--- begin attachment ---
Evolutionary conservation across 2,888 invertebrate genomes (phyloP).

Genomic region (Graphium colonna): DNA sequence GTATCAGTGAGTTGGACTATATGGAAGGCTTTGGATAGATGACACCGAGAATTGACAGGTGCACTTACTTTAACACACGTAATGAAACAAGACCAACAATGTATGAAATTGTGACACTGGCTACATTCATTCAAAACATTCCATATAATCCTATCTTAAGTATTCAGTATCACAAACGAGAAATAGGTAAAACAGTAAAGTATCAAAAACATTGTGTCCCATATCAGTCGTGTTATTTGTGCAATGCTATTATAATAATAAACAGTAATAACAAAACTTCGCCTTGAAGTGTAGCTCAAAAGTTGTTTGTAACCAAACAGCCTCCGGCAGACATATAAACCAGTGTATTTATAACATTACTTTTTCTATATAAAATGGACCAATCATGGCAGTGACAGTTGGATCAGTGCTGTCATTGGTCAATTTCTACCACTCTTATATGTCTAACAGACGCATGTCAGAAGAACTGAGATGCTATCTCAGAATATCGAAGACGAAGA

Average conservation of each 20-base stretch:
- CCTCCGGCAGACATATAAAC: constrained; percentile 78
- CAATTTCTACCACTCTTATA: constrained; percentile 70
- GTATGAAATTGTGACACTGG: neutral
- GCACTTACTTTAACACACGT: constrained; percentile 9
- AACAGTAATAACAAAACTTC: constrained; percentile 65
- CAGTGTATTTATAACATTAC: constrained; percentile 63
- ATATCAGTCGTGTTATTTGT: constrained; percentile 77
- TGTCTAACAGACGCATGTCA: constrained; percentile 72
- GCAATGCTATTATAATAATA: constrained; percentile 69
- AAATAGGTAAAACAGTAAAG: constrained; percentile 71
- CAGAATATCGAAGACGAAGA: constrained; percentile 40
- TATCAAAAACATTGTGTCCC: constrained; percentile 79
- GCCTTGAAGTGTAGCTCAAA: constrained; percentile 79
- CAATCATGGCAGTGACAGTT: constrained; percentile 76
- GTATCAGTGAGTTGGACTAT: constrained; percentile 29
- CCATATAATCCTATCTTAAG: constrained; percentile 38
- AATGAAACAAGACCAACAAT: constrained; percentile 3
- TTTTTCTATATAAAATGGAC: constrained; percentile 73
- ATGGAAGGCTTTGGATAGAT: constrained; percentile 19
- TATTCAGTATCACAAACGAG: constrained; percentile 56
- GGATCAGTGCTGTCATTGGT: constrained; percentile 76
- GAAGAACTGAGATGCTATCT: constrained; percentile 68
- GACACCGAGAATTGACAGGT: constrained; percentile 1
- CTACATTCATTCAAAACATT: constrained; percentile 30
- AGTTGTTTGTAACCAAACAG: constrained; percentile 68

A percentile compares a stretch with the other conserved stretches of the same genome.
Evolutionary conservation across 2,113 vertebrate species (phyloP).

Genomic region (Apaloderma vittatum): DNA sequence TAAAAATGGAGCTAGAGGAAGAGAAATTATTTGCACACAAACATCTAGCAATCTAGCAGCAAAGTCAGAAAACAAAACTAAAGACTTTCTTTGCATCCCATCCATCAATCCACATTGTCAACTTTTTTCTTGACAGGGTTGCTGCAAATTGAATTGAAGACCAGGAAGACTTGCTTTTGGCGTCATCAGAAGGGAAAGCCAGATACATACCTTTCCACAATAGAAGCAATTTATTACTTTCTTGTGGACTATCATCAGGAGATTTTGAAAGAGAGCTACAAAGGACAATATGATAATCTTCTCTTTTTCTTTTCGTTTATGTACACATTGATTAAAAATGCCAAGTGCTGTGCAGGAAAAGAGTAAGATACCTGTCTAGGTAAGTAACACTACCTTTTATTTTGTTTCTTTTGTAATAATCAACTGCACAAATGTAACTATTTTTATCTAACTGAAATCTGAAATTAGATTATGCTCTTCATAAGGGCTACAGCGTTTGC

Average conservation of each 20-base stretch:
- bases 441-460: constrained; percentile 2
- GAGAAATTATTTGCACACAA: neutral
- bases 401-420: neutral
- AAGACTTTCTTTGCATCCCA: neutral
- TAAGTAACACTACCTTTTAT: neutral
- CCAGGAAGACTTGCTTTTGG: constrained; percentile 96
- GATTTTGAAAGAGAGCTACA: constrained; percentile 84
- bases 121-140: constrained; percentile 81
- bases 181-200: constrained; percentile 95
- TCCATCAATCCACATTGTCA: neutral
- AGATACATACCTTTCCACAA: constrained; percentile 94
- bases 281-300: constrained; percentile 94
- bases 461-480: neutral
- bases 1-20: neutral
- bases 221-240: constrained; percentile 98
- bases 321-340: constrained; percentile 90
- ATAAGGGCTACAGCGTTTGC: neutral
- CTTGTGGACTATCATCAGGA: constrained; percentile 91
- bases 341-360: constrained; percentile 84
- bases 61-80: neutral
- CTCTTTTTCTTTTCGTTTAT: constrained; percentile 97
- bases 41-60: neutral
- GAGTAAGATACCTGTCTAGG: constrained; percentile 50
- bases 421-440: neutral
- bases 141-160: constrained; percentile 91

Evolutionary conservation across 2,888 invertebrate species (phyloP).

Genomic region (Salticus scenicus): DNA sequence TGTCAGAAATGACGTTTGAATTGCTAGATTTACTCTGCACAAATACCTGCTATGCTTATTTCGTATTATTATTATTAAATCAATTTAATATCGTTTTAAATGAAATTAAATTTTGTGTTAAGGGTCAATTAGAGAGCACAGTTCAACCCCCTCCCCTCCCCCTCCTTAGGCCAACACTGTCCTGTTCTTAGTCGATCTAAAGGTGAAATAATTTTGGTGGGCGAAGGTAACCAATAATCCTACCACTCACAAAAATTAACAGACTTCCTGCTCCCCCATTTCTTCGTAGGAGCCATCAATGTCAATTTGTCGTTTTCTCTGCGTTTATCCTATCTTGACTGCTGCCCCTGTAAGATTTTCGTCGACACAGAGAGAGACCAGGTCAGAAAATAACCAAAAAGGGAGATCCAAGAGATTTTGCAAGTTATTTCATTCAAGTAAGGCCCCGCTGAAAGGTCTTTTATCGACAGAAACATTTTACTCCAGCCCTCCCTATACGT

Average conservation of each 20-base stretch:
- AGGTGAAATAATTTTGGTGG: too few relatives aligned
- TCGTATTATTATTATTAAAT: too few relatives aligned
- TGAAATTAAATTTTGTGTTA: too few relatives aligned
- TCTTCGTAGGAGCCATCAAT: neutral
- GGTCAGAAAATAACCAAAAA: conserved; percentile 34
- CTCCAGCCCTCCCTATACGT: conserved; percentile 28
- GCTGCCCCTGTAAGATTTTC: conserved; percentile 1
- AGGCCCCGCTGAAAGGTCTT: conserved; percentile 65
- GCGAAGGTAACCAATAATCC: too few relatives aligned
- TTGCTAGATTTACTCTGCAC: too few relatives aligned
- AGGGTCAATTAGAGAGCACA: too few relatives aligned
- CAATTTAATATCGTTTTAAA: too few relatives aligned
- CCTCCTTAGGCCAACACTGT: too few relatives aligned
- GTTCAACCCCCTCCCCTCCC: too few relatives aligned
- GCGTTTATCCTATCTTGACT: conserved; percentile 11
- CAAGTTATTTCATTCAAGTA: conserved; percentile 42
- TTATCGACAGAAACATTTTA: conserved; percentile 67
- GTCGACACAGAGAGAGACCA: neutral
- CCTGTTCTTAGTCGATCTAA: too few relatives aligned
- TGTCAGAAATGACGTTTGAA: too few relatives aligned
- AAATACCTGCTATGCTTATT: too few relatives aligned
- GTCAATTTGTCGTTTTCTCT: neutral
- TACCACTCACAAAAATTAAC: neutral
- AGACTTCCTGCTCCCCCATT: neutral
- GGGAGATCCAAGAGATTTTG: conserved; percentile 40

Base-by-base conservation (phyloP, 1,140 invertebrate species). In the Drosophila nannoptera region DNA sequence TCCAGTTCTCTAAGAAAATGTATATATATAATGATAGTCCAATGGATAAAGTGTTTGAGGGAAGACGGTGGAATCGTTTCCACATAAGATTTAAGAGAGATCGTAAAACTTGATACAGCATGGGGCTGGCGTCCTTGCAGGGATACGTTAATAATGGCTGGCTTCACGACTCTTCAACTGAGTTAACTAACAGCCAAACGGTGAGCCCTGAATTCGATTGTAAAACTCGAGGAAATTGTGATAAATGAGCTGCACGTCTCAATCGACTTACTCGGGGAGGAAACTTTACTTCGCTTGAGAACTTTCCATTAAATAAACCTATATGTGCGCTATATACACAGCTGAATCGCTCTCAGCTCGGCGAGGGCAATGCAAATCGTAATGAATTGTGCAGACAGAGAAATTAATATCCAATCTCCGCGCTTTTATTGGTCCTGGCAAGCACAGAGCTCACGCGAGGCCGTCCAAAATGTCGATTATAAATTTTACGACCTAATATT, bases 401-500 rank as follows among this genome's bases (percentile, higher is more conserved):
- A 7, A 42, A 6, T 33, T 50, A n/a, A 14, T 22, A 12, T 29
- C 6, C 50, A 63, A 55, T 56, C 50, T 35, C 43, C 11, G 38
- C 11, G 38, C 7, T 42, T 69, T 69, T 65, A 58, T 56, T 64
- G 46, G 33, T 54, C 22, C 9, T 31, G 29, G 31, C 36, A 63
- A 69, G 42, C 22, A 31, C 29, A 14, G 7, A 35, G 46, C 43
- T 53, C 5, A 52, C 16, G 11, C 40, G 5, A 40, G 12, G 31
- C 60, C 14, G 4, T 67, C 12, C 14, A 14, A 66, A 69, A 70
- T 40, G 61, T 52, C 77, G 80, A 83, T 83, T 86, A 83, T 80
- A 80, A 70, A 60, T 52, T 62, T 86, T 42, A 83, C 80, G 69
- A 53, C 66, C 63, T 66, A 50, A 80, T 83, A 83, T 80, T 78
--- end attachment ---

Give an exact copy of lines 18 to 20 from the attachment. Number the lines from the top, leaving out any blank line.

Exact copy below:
- GTATCAGTGAGTTGGACTAT: constrained; percentile 29
- CCATATAATCCTATCTTAAG: constrained; percentile 38
- AATGAAACAAGACCAACAAT: constrained; percentile 3